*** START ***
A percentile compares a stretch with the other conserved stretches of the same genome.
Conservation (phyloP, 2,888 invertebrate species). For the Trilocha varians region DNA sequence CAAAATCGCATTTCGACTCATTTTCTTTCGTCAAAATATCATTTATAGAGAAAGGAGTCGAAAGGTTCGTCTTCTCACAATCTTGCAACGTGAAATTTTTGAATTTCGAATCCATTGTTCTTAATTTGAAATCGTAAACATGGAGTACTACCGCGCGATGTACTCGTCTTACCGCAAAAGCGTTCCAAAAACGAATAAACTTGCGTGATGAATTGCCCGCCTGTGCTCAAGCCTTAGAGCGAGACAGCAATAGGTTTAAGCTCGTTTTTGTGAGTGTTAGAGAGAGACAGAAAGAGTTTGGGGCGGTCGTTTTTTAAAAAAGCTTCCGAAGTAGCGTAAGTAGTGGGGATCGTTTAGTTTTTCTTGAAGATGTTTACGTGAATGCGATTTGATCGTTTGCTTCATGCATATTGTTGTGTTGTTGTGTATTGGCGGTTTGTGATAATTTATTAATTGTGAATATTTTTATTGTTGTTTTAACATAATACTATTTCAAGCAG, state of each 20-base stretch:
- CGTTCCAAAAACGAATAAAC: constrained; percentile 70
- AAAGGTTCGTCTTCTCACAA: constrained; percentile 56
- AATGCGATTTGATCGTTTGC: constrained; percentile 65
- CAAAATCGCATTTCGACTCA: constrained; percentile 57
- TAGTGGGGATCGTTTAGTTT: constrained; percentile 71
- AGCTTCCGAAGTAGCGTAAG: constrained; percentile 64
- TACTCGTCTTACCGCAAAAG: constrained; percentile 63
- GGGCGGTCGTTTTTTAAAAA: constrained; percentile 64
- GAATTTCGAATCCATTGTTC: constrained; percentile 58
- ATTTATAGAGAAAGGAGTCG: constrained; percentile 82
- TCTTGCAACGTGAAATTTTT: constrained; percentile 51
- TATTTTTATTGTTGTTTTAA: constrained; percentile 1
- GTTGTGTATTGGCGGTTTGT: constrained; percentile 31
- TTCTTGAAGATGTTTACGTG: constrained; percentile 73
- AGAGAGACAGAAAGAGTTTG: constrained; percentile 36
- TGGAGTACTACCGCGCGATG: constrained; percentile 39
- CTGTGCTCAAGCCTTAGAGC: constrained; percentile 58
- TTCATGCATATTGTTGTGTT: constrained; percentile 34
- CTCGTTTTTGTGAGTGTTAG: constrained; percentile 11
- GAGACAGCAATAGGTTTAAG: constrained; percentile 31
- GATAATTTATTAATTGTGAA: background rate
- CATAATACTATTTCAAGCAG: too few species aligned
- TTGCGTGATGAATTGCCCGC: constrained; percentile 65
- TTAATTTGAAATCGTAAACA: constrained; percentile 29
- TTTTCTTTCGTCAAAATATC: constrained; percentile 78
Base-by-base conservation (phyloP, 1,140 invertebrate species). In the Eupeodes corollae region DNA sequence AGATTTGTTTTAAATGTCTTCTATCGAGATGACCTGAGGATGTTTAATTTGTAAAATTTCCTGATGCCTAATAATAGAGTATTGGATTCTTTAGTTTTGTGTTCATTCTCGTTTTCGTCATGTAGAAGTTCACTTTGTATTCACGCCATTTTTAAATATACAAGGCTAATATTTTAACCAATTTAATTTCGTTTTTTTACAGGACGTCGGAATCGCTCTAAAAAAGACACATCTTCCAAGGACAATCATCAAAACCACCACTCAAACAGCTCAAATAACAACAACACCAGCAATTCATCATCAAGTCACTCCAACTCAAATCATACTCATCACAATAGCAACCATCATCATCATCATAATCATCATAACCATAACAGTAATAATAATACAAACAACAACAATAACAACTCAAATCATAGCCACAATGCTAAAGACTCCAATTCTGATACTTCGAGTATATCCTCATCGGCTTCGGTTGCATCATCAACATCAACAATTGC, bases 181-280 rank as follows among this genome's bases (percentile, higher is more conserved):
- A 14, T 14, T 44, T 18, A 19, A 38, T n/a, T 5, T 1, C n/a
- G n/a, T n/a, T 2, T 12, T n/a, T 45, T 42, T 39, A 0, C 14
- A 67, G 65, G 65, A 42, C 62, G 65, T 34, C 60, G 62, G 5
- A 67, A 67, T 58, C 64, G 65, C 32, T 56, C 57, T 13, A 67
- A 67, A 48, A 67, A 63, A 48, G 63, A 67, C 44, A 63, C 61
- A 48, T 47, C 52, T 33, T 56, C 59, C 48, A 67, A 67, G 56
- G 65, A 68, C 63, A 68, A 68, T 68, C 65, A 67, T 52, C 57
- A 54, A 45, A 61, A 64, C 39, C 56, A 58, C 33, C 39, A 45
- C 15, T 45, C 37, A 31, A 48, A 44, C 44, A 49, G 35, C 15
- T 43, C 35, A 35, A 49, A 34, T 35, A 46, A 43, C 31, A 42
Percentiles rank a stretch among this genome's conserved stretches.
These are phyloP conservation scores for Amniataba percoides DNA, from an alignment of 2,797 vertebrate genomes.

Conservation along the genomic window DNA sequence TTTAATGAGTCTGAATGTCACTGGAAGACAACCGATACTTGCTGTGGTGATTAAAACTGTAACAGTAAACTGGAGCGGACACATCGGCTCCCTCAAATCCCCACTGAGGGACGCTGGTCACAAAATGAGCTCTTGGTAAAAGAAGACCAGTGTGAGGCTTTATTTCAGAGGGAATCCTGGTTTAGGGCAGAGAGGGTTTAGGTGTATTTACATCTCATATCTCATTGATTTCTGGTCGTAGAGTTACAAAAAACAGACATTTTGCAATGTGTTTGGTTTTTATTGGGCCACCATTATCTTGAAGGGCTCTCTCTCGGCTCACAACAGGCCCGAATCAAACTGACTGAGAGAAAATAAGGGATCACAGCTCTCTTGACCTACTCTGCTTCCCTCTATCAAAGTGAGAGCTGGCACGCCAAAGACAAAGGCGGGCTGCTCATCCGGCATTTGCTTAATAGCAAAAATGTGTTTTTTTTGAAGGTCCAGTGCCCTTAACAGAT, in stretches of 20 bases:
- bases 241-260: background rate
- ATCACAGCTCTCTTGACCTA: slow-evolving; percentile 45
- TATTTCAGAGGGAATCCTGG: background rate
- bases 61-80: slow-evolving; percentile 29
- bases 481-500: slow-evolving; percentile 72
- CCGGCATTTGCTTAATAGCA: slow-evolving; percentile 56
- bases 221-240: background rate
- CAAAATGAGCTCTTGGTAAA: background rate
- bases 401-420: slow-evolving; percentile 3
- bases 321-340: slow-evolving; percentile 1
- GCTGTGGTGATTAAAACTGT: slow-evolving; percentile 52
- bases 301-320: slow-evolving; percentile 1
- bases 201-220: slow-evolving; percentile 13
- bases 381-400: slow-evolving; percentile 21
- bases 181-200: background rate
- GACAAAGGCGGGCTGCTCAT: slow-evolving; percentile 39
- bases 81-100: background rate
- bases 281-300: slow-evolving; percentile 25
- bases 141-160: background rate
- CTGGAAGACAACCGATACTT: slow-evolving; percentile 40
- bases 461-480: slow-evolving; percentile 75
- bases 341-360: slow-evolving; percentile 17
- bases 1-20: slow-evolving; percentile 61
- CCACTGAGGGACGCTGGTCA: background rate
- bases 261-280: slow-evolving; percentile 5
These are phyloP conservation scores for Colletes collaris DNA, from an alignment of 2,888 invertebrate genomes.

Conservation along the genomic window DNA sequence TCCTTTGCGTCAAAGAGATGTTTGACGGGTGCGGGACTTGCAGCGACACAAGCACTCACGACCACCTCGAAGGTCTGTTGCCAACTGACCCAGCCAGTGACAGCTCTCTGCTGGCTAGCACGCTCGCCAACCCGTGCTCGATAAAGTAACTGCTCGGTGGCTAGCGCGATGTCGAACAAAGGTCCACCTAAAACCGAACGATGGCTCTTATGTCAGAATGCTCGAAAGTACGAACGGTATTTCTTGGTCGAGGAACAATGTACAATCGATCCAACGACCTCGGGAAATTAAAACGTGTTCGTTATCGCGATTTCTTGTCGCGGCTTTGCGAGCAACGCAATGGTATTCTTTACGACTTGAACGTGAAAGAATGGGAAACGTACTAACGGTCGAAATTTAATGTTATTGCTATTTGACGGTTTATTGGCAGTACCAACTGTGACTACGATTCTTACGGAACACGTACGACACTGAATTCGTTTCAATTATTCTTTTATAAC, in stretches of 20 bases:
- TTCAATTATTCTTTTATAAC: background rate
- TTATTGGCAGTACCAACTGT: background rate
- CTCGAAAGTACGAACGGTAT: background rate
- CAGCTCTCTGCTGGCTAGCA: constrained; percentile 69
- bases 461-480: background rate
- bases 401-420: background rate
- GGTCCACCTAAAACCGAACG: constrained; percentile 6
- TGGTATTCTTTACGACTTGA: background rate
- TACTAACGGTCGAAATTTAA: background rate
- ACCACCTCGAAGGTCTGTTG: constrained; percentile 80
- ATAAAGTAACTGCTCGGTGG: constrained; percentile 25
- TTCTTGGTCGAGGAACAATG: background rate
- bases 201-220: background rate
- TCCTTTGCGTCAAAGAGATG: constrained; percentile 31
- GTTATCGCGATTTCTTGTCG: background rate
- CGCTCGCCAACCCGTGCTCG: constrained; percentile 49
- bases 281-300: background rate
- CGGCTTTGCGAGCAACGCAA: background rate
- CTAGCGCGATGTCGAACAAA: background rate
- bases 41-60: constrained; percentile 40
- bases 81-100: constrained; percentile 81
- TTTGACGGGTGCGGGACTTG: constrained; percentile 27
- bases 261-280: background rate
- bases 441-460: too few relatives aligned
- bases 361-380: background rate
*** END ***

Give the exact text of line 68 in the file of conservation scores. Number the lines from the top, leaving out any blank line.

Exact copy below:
Conservation along the genomic window DNA sequence TCCTTTGCGTCAAAGAGATGTTTGACGGGTGCGGGACTTGCAGCGACACAAGCACTCACGACCACCTCGAAGGTCTGTTGCCAACTGACCCAGCCAGTGACAGCTCTCTGCTGGCTAGCACGCTCGCCAACCCGTGCTCGATAAAGTAACTGCTCGGTGGCTAGCGCGATGTCGAACAAAGGTCCACCTAAAACCGAACGATGGCTCTTATGTCAGAATGCTCGAAAGTACGAACGGTATTTCTTGGTCGAGGAACAATGTACAATCGATCCAACGACCTCGGGAAATTAAAACGTGTTCGTTATCGCGATTTCTTGTCGCGGCTTTGCGAGCAACGCAATGGTATTCTTTACGACTTGAACGTGAAAGAATGGGAAACGTACTAACGGTCGAAATTTAATGTTATTGCTATTTGACGGTTTATTGGCAGTACCAACTGTGACTACGATTCTTACGGAACACGTACGACACTGAATTCGTTTCAATTATTCTTTTATAAC, in stretches of 20 bases: